Fairness is an integral part of national discourse.  The protests against the UK Coalition’s austerity policies, and also in Spain, Italy, and Greece, register popular disagreement with the manner the pain from cuts have been distributed.  The perception is that the investment banks whose drew on public funding to survive continue to be undeservedly rewarded (see (c)). The severe cuts to pay and pensions create insecurity because long-held employment terms are being unilaterally re-drawn. The introduction of new (stealth) taxes mean that citizens are no longer certain of the rules and expectations of their compact with the State.
In the UK, the pain is perceived as unevenly distributed. Examining the ONS Labour Force Survey data, over the last two years, there are about 55,000 fewer people in employment than two summers ago. Male unemployment has fallen from 8.4 to 8.3%, whereas female unemployment has risen. Until the Youth Contract, the 18-24 year olds have suffered the worst in the employment market. That same period, against a national employment rate of over 70 per cent, ethnic Chinese have experienced a fall from 56 to 48 percent.

But, BBC Economics Editor Stephanie Flanders thinks that Britain’s recession has been harsh but fair. She has a point. The most widely used measure of income inequality – the Gini coefficient – fell from 0.36 to 0.34 in 2010-11 (see IFS report, 2012). The lower the Gini coefficient, the more equal the income distribution. That figure takes the level of inequality back to where it was in the late 1990s with income levels equivalent to the 2004-5 period.  Unfortunately, although the sharing of the pain at a macro level seems fairer, there is ample pain to spread around.

These are all examples of how (un)fairness impacts our lives at political, socio-economic, organisational and personal levels. (Un)fairness seems to stem from one’s perspective. But that perception of (un)fairness has a direct bearing on our health and well-being, how engaged we feel towards our job, employer and colleagues and shapes the choices and decisions we make.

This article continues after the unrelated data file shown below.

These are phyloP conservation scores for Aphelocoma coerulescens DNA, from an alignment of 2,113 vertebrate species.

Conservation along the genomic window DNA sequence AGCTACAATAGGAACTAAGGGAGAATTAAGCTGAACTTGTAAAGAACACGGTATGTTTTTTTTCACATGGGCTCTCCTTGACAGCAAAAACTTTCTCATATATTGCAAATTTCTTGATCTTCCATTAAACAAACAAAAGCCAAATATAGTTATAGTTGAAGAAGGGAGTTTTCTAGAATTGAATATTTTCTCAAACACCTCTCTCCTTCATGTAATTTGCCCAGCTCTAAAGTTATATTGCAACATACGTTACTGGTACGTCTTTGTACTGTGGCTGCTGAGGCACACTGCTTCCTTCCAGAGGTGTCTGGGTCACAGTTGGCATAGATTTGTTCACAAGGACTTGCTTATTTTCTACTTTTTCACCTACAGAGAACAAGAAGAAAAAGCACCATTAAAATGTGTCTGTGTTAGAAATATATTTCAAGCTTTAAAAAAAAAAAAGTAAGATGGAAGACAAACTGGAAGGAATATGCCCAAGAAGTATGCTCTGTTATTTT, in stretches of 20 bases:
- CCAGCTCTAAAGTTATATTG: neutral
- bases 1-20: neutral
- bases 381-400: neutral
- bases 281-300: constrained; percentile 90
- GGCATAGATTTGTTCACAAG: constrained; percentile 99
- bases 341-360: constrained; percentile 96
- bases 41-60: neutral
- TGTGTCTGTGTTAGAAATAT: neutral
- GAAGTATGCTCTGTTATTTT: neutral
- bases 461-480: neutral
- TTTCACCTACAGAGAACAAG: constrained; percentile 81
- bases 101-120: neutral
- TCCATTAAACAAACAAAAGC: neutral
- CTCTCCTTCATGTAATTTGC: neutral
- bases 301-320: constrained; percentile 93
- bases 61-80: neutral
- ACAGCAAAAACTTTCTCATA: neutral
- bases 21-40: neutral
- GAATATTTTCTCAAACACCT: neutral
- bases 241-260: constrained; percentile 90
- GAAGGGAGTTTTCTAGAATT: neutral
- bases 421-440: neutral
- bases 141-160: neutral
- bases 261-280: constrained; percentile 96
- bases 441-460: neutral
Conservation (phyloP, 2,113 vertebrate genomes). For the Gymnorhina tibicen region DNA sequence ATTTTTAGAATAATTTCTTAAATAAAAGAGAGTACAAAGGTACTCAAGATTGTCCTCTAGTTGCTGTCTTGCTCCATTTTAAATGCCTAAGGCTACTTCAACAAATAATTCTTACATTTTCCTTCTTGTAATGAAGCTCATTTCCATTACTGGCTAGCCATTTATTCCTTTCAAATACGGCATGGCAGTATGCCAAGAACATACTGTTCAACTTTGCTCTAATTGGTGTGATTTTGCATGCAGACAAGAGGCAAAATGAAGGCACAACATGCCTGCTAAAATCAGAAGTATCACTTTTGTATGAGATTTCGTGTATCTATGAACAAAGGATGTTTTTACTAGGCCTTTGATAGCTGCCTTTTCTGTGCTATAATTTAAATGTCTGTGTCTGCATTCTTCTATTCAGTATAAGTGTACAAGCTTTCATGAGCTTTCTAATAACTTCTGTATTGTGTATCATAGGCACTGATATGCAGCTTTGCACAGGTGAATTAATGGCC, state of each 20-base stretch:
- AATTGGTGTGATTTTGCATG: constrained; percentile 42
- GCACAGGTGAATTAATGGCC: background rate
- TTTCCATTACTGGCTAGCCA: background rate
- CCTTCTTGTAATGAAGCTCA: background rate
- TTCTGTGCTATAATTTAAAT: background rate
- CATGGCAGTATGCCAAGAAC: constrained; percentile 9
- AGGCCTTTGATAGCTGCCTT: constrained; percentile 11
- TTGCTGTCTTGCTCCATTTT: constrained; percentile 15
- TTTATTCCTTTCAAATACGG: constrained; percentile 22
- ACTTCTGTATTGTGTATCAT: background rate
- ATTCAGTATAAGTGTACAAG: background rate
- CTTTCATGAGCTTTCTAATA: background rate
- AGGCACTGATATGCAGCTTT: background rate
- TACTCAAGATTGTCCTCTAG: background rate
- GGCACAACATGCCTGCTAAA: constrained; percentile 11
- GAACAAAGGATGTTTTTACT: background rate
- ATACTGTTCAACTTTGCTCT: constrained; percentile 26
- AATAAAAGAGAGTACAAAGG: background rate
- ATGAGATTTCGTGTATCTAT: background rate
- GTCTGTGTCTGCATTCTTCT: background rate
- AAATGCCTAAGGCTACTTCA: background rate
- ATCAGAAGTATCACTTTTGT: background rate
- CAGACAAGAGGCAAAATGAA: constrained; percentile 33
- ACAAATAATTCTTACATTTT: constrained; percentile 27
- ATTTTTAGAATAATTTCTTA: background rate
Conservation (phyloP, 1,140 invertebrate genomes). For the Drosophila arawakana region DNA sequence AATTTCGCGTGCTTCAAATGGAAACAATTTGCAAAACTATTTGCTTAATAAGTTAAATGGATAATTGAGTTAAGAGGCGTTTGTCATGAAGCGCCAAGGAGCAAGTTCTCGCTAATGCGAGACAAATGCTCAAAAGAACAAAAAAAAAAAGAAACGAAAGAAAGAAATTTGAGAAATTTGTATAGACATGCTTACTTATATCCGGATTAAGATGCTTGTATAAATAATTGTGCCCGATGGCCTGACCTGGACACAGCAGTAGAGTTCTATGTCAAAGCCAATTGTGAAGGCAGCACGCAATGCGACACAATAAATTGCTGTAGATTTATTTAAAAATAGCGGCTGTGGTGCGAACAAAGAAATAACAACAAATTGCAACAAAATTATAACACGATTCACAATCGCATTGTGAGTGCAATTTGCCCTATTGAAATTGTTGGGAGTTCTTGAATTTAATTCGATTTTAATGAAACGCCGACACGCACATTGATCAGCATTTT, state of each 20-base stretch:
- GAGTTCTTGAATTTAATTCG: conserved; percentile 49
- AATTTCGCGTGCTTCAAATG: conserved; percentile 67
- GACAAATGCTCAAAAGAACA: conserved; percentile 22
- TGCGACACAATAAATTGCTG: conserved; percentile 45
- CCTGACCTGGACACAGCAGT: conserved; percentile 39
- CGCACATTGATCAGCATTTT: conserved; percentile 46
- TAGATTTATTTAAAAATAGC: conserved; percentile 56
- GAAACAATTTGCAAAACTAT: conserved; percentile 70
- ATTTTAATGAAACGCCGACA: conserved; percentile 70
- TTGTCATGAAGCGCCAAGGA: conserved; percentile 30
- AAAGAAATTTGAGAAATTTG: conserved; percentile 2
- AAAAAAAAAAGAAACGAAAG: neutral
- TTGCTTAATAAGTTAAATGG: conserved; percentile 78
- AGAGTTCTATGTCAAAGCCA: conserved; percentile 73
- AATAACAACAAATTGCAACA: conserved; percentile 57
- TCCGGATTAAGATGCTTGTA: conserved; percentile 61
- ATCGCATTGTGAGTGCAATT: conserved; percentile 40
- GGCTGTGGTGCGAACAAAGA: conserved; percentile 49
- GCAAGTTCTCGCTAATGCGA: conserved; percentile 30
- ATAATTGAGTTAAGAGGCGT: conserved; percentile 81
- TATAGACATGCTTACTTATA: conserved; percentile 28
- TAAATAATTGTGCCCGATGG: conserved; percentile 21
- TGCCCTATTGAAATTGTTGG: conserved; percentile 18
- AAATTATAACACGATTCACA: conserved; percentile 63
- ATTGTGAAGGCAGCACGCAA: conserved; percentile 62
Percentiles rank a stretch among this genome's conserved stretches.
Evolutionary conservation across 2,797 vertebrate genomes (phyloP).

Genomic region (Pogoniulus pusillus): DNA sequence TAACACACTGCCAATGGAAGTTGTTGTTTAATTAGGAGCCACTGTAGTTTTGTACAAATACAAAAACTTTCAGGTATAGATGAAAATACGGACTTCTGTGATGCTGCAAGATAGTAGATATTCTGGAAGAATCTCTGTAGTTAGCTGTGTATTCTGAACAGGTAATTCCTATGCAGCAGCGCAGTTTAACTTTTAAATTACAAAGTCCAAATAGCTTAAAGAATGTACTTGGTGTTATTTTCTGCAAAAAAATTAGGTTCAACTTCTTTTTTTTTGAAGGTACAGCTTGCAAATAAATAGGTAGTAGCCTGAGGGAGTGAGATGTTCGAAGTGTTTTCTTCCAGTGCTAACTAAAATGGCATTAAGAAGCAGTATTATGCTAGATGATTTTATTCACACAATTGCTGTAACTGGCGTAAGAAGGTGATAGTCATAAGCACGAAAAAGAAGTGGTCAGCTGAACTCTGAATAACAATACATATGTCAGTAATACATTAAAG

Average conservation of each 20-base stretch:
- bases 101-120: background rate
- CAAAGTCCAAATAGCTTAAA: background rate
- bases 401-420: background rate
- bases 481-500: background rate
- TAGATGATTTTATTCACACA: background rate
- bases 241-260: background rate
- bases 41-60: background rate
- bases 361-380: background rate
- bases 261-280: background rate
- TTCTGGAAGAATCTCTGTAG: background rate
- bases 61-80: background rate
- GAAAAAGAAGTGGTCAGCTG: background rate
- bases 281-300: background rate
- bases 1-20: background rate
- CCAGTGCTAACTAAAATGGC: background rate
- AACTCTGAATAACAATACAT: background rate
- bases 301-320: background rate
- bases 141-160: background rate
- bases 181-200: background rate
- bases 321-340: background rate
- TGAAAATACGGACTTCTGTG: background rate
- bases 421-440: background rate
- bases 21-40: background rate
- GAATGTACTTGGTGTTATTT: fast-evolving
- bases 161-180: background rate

In trying to understand how fairness is framed, enacted and understood, the CIPD in collaboration with the Centre for Performance-led HR at Lancaster University and the Work Foundation are starting a research programme to map out the contours of fairness, principally within organisations. Initially, we’ll be reviewing the literature broadly to identify patterns in the way fairness is defined and understood across disciplines, contexts and cultures.  Following that we hope to test these out in ‘social labs’ within organisations to see how these frames operate within an organisational context and which ones are most salient in UK workplaces.

We hope with greater clarity and evidence on where and how we apply fairness to everyday work situations, managers and staff can use the resulting frame to better focus on the issues rather than on subjective reactions. Organisational tensions around ‘fairness’ can then be aired confidently and constructively. Issues are resolved or acknowledged rather than avoided.

If you would like to join the pioneer cohort next year, drop me a note at  Meanwhile, I welcome your responses to (un)fairness at work.

Wilson Wong, Senior Researcher (OD Insight & Practice) at CIPD